I am a full-time CEO of a boutique IT consultancy & a part-time academic. When COVID hit universities hard, many (myself included) were concerned that in the light of the consequent reduction of work opportunities, there would be an irreversible exodus of industry practitioners.

At the time, I cited lack of both available jobs and career certainty for those industry professionals who were working at universities, while many professional firms appeared to be riding the wave of COVID without suffering visible harm. Further, many IT & Business professionals were cashing on the digital transformation-fuelled opportunities to grow their businesses and careers.

Now that almost two and a half years have passed and many universities are doing well enough to be hiring rather than firing and with more students on the way , can we expect industry professionals to start targeting university jobs on a part-time basis?

Unfortunately, there tends to be a significant dissonance between the proclaimed goal of  attracting more established professionals into academia and creating adequate niches for them.

Moves towards casualisation that are perceived negatively by many academics & academics-to-be may be acceptable to people who can earn outside universities. There are also other motifs such as recognition and opportunities for social impact.

For established professionals who are used to performing senior corporate roles, expectations of having their ‘’seniority’’ acknowledged through positions and duties assigned by the universities could be more than reasonable. However, even a suitably qualified (e.g. PhD, and able to fulfill a job’s requirements)) CEO, senior lawyer, IT manager or accounting firm partner,  may struggle to find an entry point to an ‘’academic family’’ on a part-time basis, but at an adequately high level. Should they opt for senior academic roles on a part-time basis, the search for a suitable workplace and position could prove to be quite lengthy and problematic.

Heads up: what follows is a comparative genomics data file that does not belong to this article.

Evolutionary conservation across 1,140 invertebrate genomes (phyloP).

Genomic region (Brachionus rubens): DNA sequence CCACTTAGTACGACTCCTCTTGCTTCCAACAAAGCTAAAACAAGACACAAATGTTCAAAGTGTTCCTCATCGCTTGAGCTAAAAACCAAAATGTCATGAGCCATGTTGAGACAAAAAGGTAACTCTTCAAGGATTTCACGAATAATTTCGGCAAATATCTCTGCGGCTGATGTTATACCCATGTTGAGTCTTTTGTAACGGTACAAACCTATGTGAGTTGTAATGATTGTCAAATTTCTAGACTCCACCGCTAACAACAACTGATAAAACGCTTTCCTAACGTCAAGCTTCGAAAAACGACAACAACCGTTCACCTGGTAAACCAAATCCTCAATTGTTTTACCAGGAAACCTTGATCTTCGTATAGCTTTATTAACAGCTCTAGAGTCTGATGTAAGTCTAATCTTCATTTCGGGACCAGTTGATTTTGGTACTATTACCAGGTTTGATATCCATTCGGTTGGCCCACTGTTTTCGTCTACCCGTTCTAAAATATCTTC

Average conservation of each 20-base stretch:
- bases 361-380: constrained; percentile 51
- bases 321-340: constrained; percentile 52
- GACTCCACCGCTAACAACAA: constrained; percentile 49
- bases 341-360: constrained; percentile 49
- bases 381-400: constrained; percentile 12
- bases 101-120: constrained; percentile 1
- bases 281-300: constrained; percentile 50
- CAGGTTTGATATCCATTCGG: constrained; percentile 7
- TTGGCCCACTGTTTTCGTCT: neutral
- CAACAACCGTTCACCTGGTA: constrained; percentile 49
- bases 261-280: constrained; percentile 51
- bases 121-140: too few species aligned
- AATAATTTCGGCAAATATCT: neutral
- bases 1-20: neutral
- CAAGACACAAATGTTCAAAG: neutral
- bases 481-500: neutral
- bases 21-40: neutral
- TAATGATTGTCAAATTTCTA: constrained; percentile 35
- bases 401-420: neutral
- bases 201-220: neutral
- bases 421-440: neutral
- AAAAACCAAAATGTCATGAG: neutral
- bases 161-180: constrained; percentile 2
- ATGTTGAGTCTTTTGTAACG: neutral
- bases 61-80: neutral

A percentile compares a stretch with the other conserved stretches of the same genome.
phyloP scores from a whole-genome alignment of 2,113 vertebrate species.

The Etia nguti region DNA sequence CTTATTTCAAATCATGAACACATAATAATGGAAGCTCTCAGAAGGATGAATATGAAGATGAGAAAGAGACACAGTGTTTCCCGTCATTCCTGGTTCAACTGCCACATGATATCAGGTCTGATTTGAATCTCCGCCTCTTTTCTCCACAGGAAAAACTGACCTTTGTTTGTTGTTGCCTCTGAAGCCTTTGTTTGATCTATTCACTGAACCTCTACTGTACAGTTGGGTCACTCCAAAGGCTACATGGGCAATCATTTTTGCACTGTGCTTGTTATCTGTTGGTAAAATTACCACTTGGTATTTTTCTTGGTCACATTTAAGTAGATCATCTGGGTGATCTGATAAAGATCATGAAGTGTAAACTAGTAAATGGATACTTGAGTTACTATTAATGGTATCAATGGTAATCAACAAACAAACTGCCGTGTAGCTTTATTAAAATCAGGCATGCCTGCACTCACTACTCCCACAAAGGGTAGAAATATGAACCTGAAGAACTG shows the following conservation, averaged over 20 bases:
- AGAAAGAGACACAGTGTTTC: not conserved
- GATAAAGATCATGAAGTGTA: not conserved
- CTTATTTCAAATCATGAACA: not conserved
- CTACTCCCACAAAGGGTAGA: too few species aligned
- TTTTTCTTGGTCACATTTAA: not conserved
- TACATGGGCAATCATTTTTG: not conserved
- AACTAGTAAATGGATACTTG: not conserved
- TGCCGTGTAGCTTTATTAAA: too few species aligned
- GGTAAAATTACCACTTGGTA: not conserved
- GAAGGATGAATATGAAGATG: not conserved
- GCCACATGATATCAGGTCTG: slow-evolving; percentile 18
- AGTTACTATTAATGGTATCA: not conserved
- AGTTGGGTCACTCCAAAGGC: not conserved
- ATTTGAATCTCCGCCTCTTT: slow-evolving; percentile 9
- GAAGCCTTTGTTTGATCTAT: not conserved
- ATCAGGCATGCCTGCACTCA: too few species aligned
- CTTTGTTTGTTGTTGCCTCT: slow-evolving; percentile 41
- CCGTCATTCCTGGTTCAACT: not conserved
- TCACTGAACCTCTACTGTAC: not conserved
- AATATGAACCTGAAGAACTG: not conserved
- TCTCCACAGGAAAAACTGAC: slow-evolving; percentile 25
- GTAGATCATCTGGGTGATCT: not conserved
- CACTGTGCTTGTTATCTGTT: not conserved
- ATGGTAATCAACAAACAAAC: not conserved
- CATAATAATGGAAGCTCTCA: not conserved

I looked at roles advertised in Australia throughout last year. Overall, part-time and contract roles stand consistently around 30 per cent mark throughout the year with even higher demand around teaching semester starting times. However, the lion’s share of those roles are lower-level (such as tutoring and lecturing roles that are limited to subject delivery, rather that management of the programmes) let alone higher level opportunities. Furthermore, while the overall number of contract/casual/part-time opportunities within particular faculties (such as schools and faculties delivering Information Technology and Business programmes) and at certain campuses (usually campuses other than the main one) is evidently higher, in some cases over 50 per cent – senior part-time academic roles are nevertheless still few and far between.

It is arguable that senior academic appointments entail management tasks that require ‘full-time dedication. But in this age of flexible workplaces, universities can surely consider reshuffling traditional workflow management arrangements more creatively to cater for those industry professionals who would be happy to share their oceans of knowledge and experience given an opportunity.

Likewise, for those who have been out of academia for a while and want to mastermind a part-time comeback tailored to their work/life balance requirements (e. g. parental or carer duties), availability of a sufficient number of senior (such as for instance Level D+) academic roles could prove to be a true blessing.

As a part-time academic & and a full-time business owner – I would love to know that there are more career advancement opportunities to come – even if am going to remain a part-time academic.

Michael Baron is full-time CEO of a boutique IT consultancy and a part-time academic



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